What is your current relationship with the community with whom you plan to work? What makes you the most appropriate individual or organization to implement this project?
Twenty Four Frames, in collaboration with UJ and the SAMRC, recently completed a participatory photography project in Johannesburg. The project trained 21 residents of communities, including Hospital Hills, to document their environmental health experiences with disposable cameras. To raise awareness the photographs were exhibited within and beyond the communities. This new project arose from this experience and the relationship developed with residents of Hospital Hills. They wanted to gather more information to be heard more widely and to generate more change. UJ and the SAMRC already have seven years experience working in Hospital Hills and, with Twenty Four Frames, hope to sustain and expand this project across additional disadvantaged communities in Johannesburg in the future.
What specific challenges do you expect to face when planning and implementing your project?
The key challenges will be: gaining consent, ensuring anonymity, maintaining security, avoiding theft and effective mobile data usage. The training workshop will include in depth sessions on gaining informed consent. Written consent forms will be used and anonymity ensured where necessary. The workshops will also explore issues around security and participants will be encouraged to avoid risk and only gather reports in their local areas, where they are well known. Furthermore, the equipment will be security tagged to minimise the risk of theft. Finally, participants learn data usage strategies, such as writing reports offline and will sign a contract agreeing to prioritise their monthly allowance to upload reports before using it for personal reasons.
How will you measure and evaluate the project’s impact, specifically: your primary participants, the wider regional community, or the global digital community?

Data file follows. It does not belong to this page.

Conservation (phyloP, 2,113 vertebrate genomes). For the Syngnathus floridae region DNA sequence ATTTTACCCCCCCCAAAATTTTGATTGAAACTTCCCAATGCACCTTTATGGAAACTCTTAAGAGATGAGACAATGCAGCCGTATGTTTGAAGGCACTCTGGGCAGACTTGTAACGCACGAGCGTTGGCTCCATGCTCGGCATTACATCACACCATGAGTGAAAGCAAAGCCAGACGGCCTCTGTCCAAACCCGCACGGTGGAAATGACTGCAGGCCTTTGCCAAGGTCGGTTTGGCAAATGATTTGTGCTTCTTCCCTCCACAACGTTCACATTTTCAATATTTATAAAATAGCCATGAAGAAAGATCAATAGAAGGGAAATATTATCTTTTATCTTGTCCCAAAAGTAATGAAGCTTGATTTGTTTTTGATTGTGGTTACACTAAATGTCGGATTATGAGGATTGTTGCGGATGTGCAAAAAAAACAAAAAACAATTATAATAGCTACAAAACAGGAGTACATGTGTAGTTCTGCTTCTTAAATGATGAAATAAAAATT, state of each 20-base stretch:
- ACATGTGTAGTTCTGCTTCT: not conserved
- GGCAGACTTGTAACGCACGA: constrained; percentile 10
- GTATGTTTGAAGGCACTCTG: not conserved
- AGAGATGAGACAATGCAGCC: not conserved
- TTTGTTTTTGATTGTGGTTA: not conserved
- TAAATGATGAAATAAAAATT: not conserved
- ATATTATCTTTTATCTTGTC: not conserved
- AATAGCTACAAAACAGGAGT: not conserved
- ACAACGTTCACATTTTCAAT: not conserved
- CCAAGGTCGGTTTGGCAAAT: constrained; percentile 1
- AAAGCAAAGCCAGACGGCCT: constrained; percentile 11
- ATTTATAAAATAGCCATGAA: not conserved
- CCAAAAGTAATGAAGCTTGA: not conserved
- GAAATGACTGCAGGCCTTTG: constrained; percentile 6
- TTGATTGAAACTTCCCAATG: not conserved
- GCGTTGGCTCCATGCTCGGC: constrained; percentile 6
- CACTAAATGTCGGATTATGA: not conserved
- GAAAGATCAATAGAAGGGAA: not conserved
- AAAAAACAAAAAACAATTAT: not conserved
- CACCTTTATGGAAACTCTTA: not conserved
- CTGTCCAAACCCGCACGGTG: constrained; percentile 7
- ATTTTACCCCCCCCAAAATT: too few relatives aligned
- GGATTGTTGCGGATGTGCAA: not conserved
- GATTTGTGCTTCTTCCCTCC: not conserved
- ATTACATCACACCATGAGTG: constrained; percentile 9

Our goals are to support residents to: a) define their environmental health challenges; b) communicate them to decision-makers; and c) address these concerns. Key indicators of success in defining challenges include: i) number of verified reports uploaded; and ii) issues covered by verified reports. Key indicators of success in communicating concerns include: iii) number of views of the Crowdmap deployment; iv) number of comments on the reports; v) issues raised in comments; vi) perceptions of key decision-makers about success (gathered through interviews). Key indicators of success in addressing concerns include: vii) number of resolved issues; vii) comparison of number of resolved vs unresolved issues; and viii) perceptions of residents about success (gathered through interviews).
If your project were to be selected as a Rising Voices grantee, what would be the general timeline of project activities in 2013?
Planning – May 2013
Developing selection criteria, developing training and supervision materials, developing networking plan.
Purchasing equipment, loading software, deploying Crowdmap, trialling system.
Selection of participants – June 2013
Meeting community leaders.
Advertising for participants.
Training workshop – July 2013
Conducting three day training workshop.
Implementation – August 2013 to April 2014
Selecting and training volunteers.
Identifying environmental health challenges.
Uploading to Crowdmap
Supervision – August 2013 to April 2014
Verification of reports.
Supervision of participants
Networking – June 2013 to April 2014
a) Linking target audiences to Crowdmap
Review meeting 1 – October 2013
a) Conducting one day review and training workshop
Review meeting 2 – January 2014
a) Conducting one day review and training workshop
Report writing – April 2014
a) Writing evaluation report
Detail a specific budget of up to $4,000 USD for operating costs.
5 x Samsung Xcover smartphones (includes 24 months x ZAR49 airtime) = $820
5 x 12 months x pay-as-you-go 1gb data = $1000
1 x Samsung Galaxy Tab tablet (includes 24 months x 3gb data) = $1300
Community leader meeting
20 x refreshments = $60
20 x transport allowances = $100
Interviews for participants
20 x refreshments = $60
20 x transport allowances = $100
7 x 3 days x refreshments = $105
6 x stationery = $30
6 x 3 days x workshop allowances = $360
6 x t-shirts/caps/bags = $90
7 x 2 meetings x refreshments = $72
6 x 2 meetings x stationery = $60
6 x 2 meetings x workshop allowances = $240
Honorarium for project manager
1 x 12 months x honorarium = $600
Total budget is $4997.00. Twenty Four Frames will cover one third of total budget ($1666.00) and all costs incurred by Mikey Rosato, the project coordinator and trainer.
Besides the microgrant funding, what other resources and support are you seeking for your project to ensure its success?
Training of participants in citizen media skills will draw on the Rising Voices citizen media guides. Furthermore, a key challenge will be linking with decision-makers and encouraging them to engage with the Crowdmap and provide the resources and support needed to bring about change in relation to the environmental health issues raised. In parallel to our work to achieve this, Rising Voices could help by linking our project to advocates, with networks in South Africa and beyond, that could help to bring the issues raised to the key individuals and organisations who can help to address them.
Twenty Four Frames